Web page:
Labor movement leader Dolores Huerta endorsed Illinois Comptroller Susana Mendoza for Chicago mayor on Wednesday.
"The work of my life has been standing up for workers, immigrants, women, human rights, and civil rights," Huerta said in a video ad announcing her endorsement, calling Mendoza "the next generation to carry on this fight."
Huerta, 88, founded the National Farm Workers Association with Cesar Chavez, a labor union for farmworkers that later became United Farm Workers.
Mendoza is "a battle-tested fighter who champions the little guy and is an experienced, committed and hard-working visionary," Huerta said in the ad, which is running on digital platforms.
Mendoza officially announced her campaign for mayor on Nov. 14, after months of speculation and just over a week after she was re-elected as Illinois comptroller.
She is one of three candidates of Hispanic heritage, among the 21 who filed to run for mayor.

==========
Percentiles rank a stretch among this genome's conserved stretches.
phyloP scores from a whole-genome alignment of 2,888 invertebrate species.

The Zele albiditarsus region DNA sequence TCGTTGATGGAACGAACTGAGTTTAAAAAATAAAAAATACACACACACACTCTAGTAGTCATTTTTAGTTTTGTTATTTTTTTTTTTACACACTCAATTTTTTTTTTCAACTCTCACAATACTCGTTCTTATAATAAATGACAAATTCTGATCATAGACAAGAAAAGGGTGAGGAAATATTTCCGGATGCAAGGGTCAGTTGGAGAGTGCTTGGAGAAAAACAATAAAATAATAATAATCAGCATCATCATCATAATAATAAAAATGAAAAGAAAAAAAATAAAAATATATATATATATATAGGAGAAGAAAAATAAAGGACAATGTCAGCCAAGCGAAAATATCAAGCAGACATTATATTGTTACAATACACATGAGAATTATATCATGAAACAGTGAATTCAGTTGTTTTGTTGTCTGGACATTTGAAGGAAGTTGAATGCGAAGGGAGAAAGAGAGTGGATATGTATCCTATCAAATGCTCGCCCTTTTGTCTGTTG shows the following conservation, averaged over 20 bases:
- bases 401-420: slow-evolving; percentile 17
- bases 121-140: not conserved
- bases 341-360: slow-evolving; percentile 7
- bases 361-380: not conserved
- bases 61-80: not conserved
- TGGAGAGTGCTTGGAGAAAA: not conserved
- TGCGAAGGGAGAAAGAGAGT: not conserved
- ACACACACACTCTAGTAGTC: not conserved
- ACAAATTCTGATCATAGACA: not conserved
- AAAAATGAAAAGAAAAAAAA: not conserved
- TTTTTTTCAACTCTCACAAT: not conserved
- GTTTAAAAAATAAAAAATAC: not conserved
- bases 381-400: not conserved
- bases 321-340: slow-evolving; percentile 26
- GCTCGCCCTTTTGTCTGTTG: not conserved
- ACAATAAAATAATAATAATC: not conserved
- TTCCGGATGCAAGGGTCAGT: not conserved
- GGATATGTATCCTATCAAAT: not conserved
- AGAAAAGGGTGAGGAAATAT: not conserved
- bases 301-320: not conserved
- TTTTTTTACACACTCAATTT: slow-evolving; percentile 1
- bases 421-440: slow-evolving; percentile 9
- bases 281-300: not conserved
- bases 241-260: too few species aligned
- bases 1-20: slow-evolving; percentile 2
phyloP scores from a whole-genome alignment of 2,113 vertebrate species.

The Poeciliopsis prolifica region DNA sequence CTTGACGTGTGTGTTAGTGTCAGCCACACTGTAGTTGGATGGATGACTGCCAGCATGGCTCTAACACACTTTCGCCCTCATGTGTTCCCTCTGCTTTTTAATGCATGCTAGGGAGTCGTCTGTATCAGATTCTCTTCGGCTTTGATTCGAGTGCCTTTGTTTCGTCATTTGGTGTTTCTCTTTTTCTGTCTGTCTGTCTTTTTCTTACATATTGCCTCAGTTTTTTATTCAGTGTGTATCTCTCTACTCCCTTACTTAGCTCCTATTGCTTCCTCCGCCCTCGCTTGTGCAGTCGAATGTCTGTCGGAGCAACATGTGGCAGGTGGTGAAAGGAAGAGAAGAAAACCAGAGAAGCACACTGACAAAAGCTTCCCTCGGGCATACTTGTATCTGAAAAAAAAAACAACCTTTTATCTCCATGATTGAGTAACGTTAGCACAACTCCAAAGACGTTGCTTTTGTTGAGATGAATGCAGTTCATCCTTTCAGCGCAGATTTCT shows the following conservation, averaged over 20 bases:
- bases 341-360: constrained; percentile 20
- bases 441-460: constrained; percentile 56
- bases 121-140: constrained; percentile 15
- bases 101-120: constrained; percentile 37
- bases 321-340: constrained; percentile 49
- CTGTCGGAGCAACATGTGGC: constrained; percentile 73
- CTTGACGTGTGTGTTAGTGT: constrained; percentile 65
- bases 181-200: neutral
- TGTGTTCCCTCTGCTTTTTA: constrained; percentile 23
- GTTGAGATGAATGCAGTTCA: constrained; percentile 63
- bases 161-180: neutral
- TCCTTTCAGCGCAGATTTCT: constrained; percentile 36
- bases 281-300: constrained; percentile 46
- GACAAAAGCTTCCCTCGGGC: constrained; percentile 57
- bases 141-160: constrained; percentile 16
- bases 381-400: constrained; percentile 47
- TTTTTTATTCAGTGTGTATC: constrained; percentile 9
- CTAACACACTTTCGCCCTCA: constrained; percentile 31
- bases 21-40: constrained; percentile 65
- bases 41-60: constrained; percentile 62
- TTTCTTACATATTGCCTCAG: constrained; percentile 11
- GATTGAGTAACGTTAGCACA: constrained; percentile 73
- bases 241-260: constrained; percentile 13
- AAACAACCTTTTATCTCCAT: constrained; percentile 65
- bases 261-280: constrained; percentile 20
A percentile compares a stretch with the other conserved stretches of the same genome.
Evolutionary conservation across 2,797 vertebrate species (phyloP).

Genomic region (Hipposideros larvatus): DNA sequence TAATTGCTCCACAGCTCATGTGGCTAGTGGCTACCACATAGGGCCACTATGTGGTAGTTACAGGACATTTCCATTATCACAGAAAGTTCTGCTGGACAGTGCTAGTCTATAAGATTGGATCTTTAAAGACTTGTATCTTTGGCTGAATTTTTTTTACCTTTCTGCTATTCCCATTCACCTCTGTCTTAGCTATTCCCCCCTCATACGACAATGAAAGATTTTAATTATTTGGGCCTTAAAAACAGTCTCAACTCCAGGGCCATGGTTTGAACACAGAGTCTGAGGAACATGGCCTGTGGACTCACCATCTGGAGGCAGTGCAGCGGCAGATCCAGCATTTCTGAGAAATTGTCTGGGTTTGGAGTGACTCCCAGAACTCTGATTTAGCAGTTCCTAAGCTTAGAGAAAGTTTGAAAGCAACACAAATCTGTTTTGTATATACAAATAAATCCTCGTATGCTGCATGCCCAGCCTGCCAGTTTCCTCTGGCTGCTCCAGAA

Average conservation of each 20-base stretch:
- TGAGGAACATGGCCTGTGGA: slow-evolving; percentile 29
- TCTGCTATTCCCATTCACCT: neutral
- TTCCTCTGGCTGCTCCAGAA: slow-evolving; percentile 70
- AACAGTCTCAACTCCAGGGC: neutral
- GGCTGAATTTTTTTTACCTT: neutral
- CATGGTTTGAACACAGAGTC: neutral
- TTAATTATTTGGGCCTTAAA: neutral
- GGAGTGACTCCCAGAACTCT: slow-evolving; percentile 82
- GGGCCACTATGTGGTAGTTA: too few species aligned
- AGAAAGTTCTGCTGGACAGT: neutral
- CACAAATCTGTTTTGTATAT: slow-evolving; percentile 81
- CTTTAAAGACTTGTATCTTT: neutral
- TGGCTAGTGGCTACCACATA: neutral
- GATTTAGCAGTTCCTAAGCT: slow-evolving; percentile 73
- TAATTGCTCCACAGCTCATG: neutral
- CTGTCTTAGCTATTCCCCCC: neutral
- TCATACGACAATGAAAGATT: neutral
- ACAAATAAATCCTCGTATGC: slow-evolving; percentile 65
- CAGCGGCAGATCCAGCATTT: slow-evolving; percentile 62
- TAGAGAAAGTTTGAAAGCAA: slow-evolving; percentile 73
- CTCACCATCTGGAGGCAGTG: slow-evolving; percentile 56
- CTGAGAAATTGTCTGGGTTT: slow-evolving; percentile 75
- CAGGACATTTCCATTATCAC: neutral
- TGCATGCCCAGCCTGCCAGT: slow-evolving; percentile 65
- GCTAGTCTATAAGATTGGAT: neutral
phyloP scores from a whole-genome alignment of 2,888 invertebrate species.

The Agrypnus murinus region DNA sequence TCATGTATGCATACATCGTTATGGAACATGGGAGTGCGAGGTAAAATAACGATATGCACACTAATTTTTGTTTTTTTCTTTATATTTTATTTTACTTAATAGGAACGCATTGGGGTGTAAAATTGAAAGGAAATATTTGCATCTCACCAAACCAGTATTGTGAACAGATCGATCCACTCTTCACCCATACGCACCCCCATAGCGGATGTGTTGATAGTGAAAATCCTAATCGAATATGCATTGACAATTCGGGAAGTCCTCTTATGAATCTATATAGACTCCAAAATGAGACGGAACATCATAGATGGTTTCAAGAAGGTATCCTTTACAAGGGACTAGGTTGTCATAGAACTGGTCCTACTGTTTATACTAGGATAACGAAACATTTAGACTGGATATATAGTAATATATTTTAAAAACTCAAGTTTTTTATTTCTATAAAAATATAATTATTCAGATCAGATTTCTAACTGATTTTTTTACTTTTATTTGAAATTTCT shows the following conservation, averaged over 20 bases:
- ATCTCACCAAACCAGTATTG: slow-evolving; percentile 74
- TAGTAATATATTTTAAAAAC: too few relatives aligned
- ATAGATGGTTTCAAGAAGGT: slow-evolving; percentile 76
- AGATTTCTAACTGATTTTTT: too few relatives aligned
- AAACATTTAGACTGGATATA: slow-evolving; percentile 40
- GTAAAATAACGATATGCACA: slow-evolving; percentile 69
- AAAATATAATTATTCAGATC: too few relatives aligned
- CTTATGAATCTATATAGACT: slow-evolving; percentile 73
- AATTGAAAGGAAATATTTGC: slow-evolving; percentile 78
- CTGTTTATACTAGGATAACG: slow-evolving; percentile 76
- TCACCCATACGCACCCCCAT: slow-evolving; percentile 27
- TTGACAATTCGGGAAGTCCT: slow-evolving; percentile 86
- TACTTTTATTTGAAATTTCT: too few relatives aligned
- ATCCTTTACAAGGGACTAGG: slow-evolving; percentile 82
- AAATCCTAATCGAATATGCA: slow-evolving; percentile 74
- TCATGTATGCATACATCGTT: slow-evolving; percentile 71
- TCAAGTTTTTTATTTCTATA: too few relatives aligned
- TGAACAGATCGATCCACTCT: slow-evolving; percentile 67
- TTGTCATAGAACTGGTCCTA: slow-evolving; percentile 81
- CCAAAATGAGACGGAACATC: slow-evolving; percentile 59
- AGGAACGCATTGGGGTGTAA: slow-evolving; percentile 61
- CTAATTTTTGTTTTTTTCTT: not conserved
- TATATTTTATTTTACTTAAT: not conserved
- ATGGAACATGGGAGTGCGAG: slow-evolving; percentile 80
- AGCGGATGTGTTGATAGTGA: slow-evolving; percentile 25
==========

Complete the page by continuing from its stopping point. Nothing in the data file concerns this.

Mendoza faces a challenge to her petitions, filed by Cook County Board President Toni Preckwinkle, bringing the validity of her petition signatures under heightened scrutiny.
If upon further examination she falls below the required 12,500 signatures needed to run, Mendoza will not be allowed on the ballot for the Feb. 26 election.
Mendoza is one of 11 candidates who face 16 petition challenges filed by various objectors, with hearings expected to last for weeks leading up to the election.
Mendoza previously served as an Illinois state representative from 2000 to 2011, then as Chicago city clerk through 2016 when she was elected comptroller.